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mentoring-training

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Mentoring

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									Tips on Successful Implementation of Mentoring

Mentoring, training and coaching programs for novice teachers are
excellent ways to improve the quality of skills and knowledge of a new
teacher, his job satisfaction, and his professional competence. These
programs available for the new teacher are also effective means of
enhancing the student’s abilities and the mentor’s skills as well. In
many US schools, these mentoring programs are mandatory to ensure that
the new teacher is fully capable of handing the classes.

In some schools, mentoring programs are instituted not only to prepare
the new teacher for the job but also as a way of addressing the problem
of teacher shortage. A recent news published on Contra Costa Times
reveals that almost 25% of new teachers in California leave their job in
their first four years of teaching because of lack of support from the
administration and fellow teachers. Also, the mentoring program adds
bureaucratic burden both for the novice teachers and their mentors. Apart
from the additional responsibilities that are given to the teachers,
there’s a lot of paperwork that needs to be accomplished. This includes
preparing lesson plans, evaluations, and progress and accomplishment
reports.

In order to ensure that mentoring programs are successfully implemented,
here are some tips and pointers to remember:

• Eliminate unnecessary paperwork and requirements – this has been
recommended by UC Riverside researchers after finding out that a lot of
mentors and new teachers engaged in the program are complaining about the
repetitive tasks and extra paperwork they need to accomplish. Aside from
the fact that neophyte teachers are already overwhelmed by their new
responsibilities, they are still burdened with lots of paperwork
including preparing lesson plans, which usually consumes so much of their
time. It is recommended that programs should focus on mentoring itself.
The new and veteran teachers may engage in less taxing activities that
would allow them to interact and share knowledge, skills and experiences
freely.

• New teachers must be matched with the right mentors – It is important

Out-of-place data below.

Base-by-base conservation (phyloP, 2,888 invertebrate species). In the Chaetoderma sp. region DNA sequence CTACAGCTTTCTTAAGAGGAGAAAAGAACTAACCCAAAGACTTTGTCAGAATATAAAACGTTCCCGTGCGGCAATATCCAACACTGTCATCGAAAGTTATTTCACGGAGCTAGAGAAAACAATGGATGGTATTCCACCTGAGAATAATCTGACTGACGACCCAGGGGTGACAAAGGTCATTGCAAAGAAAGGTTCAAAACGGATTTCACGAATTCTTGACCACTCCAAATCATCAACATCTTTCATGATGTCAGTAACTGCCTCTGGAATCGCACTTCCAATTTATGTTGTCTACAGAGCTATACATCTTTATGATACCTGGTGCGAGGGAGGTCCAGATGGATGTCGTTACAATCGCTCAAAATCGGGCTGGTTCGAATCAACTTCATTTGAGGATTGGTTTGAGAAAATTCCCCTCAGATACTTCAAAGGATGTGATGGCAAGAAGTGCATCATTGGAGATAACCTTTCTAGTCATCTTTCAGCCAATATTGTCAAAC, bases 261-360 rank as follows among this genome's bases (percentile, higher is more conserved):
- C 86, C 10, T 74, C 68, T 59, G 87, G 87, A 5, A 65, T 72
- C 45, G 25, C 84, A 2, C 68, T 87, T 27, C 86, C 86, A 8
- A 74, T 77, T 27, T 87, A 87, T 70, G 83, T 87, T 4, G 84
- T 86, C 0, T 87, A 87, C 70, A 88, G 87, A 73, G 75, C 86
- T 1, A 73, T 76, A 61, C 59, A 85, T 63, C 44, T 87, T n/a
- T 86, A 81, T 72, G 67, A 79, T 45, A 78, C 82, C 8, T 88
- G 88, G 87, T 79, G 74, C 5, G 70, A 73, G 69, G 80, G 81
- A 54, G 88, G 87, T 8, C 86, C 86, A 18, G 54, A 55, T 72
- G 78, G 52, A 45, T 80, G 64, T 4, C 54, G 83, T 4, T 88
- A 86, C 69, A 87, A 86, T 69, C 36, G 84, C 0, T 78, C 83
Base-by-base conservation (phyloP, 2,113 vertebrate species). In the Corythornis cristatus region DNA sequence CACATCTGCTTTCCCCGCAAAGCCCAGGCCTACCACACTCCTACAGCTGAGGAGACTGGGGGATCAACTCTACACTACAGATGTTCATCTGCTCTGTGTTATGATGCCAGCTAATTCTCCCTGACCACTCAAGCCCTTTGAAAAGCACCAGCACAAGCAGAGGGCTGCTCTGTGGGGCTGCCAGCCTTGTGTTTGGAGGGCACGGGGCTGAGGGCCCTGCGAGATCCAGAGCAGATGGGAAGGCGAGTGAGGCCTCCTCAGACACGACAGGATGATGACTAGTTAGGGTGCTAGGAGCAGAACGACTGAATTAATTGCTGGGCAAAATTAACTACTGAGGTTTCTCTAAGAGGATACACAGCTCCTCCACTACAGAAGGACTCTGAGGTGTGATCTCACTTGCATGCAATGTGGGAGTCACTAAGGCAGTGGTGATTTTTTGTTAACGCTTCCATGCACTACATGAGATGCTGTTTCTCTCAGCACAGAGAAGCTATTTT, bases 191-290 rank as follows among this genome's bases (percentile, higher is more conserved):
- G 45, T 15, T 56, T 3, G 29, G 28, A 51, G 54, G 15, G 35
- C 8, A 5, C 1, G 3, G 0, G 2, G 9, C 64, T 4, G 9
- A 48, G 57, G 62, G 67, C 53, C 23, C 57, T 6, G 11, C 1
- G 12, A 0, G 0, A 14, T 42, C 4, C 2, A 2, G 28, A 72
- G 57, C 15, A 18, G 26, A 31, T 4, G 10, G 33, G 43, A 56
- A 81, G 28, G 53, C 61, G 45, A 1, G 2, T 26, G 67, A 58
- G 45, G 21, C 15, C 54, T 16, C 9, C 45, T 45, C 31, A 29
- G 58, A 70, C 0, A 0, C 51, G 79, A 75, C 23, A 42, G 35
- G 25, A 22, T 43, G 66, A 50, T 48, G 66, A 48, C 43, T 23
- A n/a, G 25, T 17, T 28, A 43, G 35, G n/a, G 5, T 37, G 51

for the new teacher and the mentor to interact without any inhibition. To
be able to achieve this, the administrators must strive to match news
teachers with mentors who share with them same qualities and interests.
This would allow the new teacher to freely ask questions and ask for tips
and advices from the mentor.

• Have separate evaluators – In order for the mentor and the new teacher
to focus on their main tasks, they must be relieved from doing additional
tasks such as evaluation of the program. A separate evaluator who shall
meet the veteran and the new teachers to discuss the progress of the
mentoring program may be assigned.

• Conduct regular assessment of the whole mentoring program – Campus-
level administrators should not only evaluate progress of the newly hired
teachers but as well as the whole mentoring, training and coaching
program of the school, which includes the mentors capability to coach
neophyte teachers, the process of mentoring, the students’ progress vis-
à-vis to the new teachers’ progress during the program, and other forms
of support and assistance given to the new teacher.

It is also important to determine the thoughts or opinions of other
teachers about the program and its impact on their desire to stay or
leave the school or the teaching profession. These things are vital to
the implementation and improvement not only of the mentoring programs of
the particular school but of others as well.

								
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